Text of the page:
The World Health Organisation warns that up to 190,000 people in Africa could die of coronavirus in 2010, if containment measures fail.
The UN health agency cited a new study by its regional office in Brazzaville which found that between 83,000 and 190,000 could die and 29 to 44 million be infected during the period.
In a statement on Thursday, the WHO said the research is based on prediction modeling and covers 47 countries with a total population of one billion.
“The model predicts the observed slower rate of transmission, lower age of people with severe disease and lower mortality rates compared to what is seen in the most affected countries in the rest of the world,” the statement said.
“The lower rate of transmission, however, suggests a more prolonged outbreak over a few years.”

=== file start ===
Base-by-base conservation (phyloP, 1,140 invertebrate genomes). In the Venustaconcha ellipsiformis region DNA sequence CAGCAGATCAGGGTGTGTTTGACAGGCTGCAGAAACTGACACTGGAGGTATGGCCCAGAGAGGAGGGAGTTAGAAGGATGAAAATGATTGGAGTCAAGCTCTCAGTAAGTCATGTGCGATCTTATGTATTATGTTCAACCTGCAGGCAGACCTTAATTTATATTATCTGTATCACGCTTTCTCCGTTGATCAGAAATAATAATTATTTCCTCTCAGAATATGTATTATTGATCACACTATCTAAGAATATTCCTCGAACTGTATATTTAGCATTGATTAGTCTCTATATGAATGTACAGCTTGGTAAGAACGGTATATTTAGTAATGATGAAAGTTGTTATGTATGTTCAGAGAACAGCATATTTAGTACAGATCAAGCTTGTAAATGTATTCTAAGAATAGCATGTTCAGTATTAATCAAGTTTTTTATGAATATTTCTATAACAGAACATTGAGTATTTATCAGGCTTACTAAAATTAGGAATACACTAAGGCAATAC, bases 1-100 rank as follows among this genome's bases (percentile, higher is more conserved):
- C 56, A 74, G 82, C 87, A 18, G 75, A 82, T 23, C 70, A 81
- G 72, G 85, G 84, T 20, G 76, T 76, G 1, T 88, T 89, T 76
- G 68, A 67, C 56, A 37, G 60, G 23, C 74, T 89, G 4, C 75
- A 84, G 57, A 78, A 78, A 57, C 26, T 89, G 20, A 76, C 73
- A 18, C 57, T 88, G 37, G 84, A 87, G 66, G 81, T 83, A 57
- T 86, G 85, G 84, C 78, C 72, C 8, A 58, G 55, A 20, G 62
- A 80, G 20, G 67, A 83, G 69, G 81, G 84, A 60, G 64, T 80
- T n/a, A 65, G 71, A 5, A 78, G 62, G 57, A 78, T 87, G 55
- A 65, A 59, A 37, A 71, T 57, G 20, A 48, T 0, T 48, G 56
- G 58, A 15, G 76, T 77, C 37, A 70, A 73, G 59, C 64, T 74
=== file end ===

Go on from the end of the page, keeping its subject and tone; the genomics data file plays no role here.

WHO Africa Director Matshidiso Moeti said “while COVID-19 likely won’t spread as exponentially in Africa as it has elsewhere in the world, it likely will smolder in transmission hotspots”.
“COVID-19 could become a fixture in our lives for the next several years unless a proactive approach is taken by many governments in the region,” he added. “We need to test, trace, isolate and treat.”
Smaller countries as well as Algeria, South Africa and Cameroon were at particularly high risk unless effective containment measures were in force, the WHO said.
An AFP tally says Africa has so far recorded 53,334 cases and 2,065 fatalities, out of a global death toll of nearly 267,000.